Category Archives: Uncategorized

Rabbi Isaama on Walking In Heschel and King’s Footsteps

Read the full Devar Torah Here

Excerpt:

As we each wrestle with our own place in our country’s national discourse on race, and try to navigate our personal responsibility vis-a-vis racism, I still believe we have much to learn from Heschel. In 1963 at the National Conference on Religion and Race, the conference where Heschel and King first met, Heschel offered the following caution to American Jews:

There are several ways of dealing with our bad conscience. (1) we can extenuate our responsibility; (2) we can keep the Negro out of our sight; (3) we can alleviate our qualms by pointing to the progress made; (4) we can delegate the responsibility to the courts; (5) we can silence our conscience by cultivating indifference; (6) we can dedicate our minds to issues of a far more sublime nature.

58 years later, we can look to Heschel’s cautions, and identify the normative habits of mind that have become deeply ingrained in our culture. It is hard to hold the truth that we have all managed to find ways to comfort our consciences in the face of inequity. Yet, we do not help ourselves or the cause of justice if we allow ourselves to become numbed by the weight of our own guilt.

Programs

The Slifka Center for Jewish Life is an active, vibrant, and diverse Jewish community. Slifka plays a central role in bringing together all our community has to offer. Our staff and students run a multitude of programs and platforms for your growth and enjoyment. Click each Heading for more information!

You may contact our staff, our Hillel student Co-Presidents, Numi Katz ’22 (numi.katz@yale.edu) and Avi Cooper ’22 (avi.cooper@yale.edu), or any of our Student Leaders for more information — they are always happy to help!

Student Groups Finding community within Social Justice, LGBTQ+, Music, Greek Life, and more!
Israel Israel programming at Yale ranges from the political to the social and cultural, with plenty of travel opportunities
Religious Life Slifka Center offers a variety of Spiritual and Religious communities and ways to engage and explore.
First Year Students Everyone starts somewhere! If you’re new to campus, start here!
Social Justice We offer fellowships and other ways to pursue social justice initiatives
Travel Trips to Israel and more!
Jewish Learning and Fellowships Engage in Jewish Tradition with other Yale students.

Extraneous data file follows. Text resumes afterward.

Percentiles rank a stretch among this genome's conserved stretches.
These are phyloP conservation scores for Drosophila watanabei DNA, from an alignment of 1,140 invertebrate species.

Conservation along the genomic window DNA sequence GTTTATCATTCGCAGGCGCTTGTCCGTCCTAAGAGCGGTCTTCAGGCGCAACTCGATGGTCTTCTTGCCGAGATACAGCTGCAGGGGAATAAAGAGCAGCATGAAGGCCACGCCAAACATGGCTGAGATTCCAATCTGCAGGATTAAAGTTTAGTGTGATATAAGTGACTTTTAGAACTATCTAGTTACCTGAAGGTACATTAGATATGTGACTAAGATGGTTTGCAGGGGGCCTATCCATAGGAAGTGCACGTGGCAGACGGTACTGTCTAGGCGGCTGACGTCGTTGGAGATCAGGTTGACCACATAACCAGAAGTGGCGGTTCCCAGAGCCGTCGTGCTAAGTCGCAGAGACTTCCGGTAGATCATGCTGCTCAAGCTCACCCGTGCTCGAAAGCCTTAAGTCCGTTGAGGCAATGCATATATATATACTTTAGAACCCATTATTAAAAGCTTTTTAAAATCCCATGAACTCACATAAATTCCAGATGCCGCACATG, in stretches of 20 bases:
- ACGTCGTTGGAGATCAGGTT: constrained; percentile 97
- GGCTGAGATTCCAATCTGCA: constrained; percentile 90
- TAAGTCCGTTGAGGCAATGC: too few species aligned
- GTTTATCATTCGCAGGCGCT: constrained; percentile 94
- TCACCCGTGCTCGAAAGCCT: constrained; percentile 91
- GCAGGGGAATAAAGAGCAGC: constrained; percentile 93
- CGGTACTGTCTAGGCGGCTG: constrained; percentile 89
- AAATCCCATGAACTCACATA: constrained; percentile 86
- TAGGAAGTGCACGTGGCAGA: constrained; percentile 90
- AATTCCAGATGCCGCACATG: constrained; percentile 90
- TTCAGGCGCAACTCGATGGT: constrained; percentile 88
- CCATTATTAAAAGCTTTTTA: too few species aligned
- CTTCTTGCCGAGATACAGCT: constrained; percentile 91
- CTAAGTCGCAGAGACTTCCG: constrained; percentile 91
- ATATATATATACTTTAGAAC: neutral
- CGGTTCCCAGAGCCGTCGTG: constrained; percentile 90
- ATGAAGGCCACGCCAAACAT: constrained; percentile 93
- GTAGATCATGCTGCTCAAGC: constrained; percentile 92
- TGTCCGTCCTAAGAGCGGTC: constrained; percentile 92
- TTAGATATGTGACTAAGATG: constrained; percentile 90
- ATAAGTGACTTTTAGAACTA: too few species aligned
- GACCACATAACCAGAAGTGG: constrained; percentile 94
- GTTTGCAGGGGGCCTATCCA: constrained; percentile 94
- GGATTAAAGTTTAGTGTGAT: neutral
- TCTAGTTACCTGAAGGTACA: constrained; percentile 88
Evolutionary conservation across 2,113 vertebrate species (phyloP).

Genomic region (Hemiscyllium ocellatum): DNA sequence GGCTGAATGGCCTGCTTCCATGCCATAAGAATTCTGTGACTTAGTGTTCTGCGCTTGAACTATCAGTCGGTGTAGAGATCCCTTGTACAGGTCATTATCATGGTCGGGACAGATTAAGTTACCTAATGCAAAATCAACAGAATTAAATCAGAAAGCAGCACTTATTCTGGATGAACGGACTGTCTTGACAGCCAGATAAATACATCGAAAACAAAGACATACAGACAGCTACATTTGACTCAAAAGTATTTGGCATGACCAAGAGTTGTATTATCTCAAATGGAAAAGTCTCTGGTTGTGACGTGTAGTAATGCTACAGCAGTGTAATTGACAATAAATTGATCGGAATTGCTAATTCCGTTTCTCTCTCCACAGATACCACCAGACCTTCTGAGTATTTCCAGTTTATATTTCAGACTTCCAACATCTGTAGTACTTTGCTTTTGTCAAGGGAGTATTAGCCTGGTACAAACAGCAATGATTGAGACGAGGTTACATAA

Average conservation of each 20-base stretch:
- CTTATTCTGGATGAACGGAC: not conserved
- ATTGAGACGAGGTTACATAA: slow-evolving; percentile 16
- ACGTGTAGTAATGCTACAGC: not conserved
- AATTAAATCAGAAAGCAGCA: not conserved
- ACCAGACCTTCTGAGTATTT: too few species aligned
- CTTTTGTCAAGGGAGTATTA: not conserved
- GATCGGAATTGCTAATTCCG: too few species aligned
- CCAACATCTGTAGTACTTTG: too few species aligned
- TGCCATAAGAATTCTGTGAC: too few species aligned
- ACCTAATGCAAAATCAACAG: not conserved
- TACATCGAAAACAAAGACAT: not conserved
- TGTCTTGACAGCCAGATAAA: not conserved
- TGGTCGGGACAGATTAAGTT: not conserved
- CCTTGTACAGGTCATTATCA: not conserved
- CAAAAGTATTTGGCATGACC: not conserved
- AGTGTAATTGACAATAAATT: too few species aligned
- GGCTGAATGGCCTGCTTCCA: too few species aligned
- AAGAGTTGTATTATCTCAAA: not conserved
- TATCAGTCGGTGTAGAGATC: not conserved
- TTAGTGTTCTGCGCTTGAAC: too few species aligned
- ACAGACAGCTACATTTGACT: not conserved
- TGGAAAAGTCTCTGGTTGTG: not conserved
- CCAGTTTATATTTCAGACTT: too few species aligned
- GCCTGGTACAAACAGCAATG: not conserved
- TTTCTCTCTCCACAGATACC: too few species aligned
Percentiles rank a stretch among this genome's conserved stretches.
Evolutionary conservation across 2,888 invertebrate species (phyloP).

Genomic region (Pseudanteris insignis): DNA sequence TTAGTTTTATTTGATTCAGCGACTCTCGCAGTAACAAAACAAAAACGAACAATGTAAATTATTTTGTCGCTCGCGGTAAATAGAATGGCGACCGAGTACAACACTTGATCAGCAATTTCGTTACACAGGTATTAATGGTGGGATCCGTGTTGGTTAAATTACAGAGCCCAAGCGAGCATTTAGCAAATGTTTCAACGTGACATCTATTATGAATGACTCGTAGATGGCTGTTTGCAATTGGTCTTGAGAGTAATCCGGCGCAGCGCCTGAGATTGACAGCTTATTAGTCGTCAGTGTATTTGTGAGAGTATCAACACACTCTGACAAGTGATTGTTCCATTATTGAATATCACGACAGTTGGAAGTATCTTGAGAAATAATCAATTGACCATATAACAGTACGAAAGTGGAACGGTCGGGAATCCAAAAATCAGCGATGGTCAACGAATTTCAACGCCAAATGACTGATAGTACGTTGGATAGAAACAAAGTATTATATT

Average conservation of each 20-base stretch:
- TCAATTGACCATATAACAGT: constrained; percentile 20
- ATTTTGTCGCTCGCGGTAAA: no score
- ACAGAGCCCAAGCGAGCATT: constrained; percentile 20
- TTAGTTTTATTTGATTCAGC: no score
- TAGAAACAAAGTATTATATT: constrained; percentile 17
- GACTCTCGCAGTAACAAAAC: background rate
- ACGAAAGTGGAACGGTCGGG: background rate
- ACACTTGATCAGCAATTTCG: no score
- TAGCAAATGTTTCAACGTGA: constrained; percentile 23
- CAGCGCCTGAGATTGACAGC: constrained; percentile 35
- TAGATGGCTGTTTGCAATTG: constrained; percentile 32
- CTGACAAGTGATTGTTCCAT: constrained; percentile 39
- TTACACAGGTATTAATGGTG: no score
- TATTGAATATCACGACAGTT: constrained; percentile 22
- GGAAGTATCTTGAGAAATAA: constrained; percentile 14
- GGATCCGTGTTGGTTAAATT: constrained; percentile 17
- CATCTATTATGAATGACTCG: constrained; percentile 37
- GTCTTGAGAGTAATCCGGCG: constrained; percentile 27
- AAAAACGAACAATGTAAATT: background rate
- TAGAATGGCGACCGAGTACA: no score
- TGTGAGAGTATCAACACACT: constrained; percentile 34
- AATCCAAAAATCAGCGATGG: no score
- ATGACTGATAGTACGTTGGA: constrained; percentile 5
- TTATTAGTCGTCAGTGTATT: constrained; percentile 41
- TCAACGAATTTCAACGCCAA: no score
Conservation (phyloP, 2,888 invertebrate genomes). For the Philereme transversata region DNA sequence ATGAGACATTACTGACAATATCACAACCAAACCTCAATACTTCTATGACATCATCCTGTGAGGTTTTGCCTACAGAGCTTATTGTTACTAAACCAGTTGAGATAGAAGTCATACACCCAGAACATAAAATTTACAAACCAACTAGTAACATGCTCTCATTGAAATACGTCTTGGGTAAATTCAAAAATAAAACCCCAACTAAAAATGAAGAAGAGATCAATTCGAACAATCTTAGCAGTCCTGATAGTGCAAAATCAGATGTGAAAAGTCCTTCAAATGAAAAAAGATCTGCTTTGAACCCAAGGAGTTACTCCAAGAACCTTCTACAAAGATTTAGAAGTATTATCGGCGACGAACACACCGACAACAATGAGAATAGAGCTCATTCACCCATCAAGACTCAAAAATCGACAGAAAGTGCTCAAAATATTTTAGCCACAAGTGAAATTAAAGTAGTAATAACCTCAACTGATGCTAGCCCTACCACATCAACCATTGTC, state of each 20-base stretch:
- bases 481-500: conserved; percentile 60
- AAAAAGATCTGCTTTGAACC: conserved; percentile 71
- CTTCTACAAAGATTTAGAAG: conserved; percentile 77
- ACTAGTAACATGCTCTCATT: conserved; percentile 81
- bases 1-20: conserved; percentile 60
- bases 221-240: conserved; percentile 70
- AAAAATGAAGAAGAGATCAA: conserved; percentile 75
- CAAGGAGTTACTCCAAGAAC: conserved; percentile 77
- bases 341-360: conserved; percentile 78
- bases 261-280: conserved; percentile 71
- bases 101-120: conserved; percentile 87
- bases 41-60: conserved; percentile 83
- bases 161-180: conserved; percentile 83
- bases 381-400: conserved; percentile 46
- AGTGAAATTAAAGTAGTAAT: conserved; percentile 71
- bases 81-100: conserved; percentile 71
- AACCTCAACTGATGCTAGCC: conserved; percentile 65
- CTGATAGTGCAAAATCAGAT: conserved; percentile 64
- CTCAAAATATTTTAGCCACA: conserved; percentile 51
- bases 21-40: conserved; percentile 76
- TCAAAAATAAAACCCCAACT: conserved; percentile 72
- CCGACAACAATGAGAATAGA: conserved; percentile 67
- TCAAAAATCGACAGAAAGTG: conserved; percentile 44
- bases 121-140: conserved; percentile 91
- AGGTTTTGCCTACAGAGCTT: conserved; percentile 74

Arts Interested in music? Arts grants? Or want to check out our permanent collection? Start here!
Mental Health Resources Pastoral Support, Community Support, and School Resources are here
Slifka Think Tank Creating New Ideas at the Intersection of the Jewish and American Intellectual Traditions

Student Groups

Jewish & LGBTQ+

We are a student group that celebrates the cultures of both the Jewish and LGBTQ communities, and provide a comfortable space for students within these communities. Contact Isaama.Goldstein-Stoll@yale.edu for more information

Team Teva 

We are a student group that focus of sustainability and environmentalism. Contact Gavi.Welbel@yale.edu and Norah.Massie@yale.edu

Jews of Color  

Do you identify as a Jewish POC?  Contact ikenna.maduno@yale.edu for more information.

Young Israel House at Yale

YIHY is the student organization responsible for Orthodox student life on campus. We provide support, programming, and learning opportunities to the observant community, as well as reaching out to the greater Jewish population at Yale. Contact Alex.Ozar@yale.edu or Lauren.Steinberg@yale.edu for more information.

Jewish Grad Student Network 

Jews in New Haven (JiNH) is a non-denominational and pluralistic social community of Jewish professionals and graduate students in their 20s and 30s in the New Haven area. We include students, partners, Yale staff and faculty, and others who want to get involved. Contact Jason.Rubenstein@yale.edu for more information.

Yale Hillel

Yale Hillel is a community that enthusiastically embraces the range of Jewish backgrounds and experiences on campus. Contact Avi.Cooper@yale.edu or Numi.Katz@yale.edu for more information

Yale Friends of Israel (YFI)

Yale Friends of Israel is a student group for those who care about the State of Israel and wish to learn and discuss issues related to Israeli politics, diplomacy, and history, as well as celebrate Israeli art, music, theatre, literature, cuisine, and technology. A pro-Israel, non-partisan group, YFI does not endorse any particular political views.  Contact Zach.Zabib@yale.edu or Mati.Zeff@yale.edu for more information

AEPi

Yale’s only Jewish fraternity. We are culturally Jewish, and try to incorporate those values into everything we do.

Yale Israel Journal

The YIJ explores the cultural, political and historical issues concerning Israel. Contact Mati.Zeff@yale.edu for more information.